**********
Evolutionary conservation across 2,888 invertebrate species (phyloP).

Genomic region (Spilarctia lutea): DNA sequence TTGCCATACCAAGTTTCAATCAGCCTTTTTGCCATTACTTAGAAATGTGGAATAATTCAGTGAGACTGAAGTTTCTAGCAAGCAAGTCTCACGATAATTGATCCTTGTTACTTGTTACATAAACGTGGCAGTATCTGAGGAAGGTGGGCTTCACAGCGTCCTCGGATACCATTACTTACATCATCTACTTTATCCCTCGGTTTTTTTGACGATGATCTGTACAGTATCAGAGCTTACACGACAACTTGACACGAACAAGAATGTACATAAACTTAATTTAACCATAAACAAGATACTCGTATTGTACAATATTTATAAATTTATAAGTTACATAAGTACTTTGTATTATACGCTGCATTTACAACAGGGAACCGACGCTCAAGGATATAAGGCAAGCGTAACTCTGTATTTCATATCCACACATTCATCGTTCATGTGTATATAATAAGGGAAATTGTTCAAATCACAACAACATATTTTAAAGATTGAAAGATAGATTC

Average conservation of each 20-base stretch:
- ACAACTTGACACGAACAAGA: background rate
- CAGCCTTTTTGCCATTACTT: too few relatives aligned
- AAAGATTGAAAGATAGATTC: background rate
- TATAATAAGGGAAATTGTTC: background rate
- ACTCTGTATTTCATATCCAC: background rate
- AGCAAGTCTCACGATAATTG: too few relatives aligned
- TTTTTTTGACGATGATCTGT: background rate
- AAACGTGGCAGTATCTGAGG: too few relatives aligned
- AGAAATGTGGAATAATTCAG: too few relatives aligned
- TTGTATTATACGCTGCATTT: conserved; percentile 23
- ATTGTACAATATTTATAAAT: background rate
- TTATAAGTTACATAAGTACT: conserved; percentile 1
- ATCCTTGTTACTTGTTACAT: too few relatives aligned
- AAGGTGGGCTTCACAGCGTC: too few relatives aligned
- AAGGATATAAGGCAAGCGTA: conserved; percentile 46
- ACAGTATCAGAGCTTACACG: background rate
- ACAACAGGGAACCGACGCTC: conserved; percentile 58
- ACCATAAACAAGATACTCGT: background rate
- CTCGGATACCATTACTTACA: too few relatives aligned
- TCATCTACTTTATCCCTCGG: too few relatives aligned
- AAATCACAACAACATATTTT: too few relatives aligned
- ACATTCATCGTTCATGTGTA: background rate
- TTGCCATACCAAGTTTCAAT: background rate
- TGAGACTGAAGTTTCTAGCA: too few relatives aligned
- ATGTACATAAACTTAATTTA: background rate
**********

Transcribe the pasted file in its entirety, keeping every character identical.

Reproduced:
Evolutionary conservation across 2,888 invertebrate species (phyloP).

Genomic region (Spilarctia lutea): DNA sequence TTGCCATACCAAGTTTCAATCAGCCTTTTTGCCATTACTTAGAAATGTGGAATAATTCAGTGAGACTGAAGTTTCTAGCAAGCAAGTCTCACGATAATTGATCCTTGTTACTTGTTACATAAACGTGGCAGTATCTGAGGAAGGTGGGCTTCACAGCGTCCTCGGATACCATTACTTACATCATCTACTTTATCCCTCGGTTTTTTTGACGATGATCTGTACAGTATCAGAGCTTACACGACAACTTGACACGAACAAGAATGTACATAAACTTAATTTAACCATAAACAAGATACTCGTATTGTACAATATTTATAAATTTATAAGTTACATAAGTACTTTGTATTATACGCTGCATTTACAACAGGGAACCGACGCTCAAGGATATAAGGCAAGCGTAACTCTGTATTTCATATCCACACATTCATCGTTCATGTGTATATAATAAGGGAAATTGTTCAAATCACAACAACATATTTTAAAGATTGAAAGATAGATTC

Average conservation of each 20-base stretch:
- ACAACTTGACACGAACAAGA: background rate
- CAGCCTTTTTGCCATTACTT: too few relatives aligned
- AAAGATTGAAAGATAGATTC: background rate
- TATAATAAGGGAAATTGTTC: background rate
- ACTCTGTATTTCATATCCAC: background rate
- AGCAAGTCTCACGATAATTG: too few relatives aligned
- TTTTTTTGACGATGATCTGT: background rate
- AAACGTGGCAGTATCTGAGG: too few relatives aligned
- AGAAATGTGGAATAATTCAG: too few relatives aligned
- TTGTATTATACGCTGCATTT: conserved; percentile 23
- ATTGTACAATATTTATAAAT: background rate
- TTATAAGTTACATAAGTACT: conserved; percentile 1
- ATCCTTGTTACTTGTTACAT: too few relatives aligned
- AAGGTGGGCTTCACAGCGTC: too few relatives aligned
- AAGGATATAAGGCAAGCGTA: conserved; percentile 46
- ACAGTATCAGAGCTTACACG: background rate
- ACAACAGGGAACCGACGCTC: conserved; percentile 58
- ACCATAAACAAGATACTCGT: background rate
- CTCGGATACCATTACTTACA: too few relatives aligned
- TCATCTACTTTATCCCTCGG: too few relatives aligned
- AAATCACAACAACATATTTT: too few relatives aligned
- ACATTCATCGTTCATGTGTA: background rate
- TTGCCATACCAAGTTTCAAT: background rate
- TGAGACTGAAGTTTCTAGCA: too few relatives aligned
- ATGTACATAAACTTAATTTA: background rate